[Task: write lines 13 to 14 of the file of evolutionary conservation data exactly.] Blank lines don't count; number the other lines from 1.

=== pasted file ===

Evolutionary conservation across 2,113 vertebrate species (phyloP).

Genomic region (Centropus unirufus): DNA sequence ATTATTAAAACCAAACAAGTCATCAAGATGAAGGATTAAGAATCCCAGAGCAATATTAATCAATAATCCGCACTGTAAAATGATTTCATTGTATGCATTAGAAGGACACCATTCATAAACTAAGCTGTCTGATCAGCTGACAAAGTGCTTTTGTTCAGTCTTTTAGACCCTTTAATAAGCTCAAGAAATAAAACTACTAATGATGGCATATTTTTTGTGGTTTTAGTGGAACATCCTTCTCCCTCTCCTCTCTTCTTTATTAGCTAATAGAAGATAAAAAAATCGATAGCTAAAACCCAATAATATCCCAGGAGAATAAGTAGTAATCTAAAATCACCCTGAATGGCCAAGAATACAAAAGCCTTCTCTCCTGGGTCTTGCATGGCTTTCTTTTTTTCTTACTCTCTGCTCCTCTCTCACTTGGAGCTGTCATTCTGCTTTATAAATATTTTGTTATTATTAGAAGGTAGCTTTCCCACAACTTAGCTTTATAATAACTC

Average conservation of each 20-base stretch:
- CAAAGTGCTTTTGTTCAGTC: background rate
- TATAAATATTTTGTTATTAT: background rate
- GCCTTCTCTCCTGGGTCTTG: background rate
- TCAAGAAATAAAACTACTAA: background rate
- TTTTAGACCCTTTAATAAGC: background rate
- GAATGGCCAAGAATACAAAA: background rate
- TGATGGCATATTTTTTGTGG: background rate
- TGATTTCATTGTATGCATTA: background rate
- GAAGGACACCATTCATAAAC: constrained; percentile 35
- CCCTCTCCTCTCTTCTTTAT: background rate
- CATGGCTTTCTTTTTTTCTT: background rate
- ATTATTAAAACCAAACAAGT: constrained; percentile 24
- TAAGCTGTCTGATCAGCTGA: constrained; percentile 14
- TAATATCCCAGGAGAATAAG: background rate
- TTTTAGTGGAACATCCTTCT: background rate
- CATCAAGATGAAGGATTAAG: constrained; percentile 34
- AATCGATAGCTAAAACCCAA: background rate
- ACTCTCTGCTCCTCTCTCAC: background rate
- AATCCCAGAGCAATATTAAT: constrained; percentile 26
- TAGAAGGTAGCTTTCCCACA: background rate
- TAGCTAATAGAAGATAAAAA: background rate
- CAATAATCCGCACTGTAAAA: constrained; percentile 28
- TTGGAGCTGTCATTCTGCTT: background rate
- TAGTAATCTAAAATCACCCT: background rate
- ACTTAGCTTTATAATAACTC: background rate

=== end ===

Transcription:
- CCCTCTCCTCTCTTCTTTAT: background rate
- CATGGCTTTCTTTTTTTCTT: background rate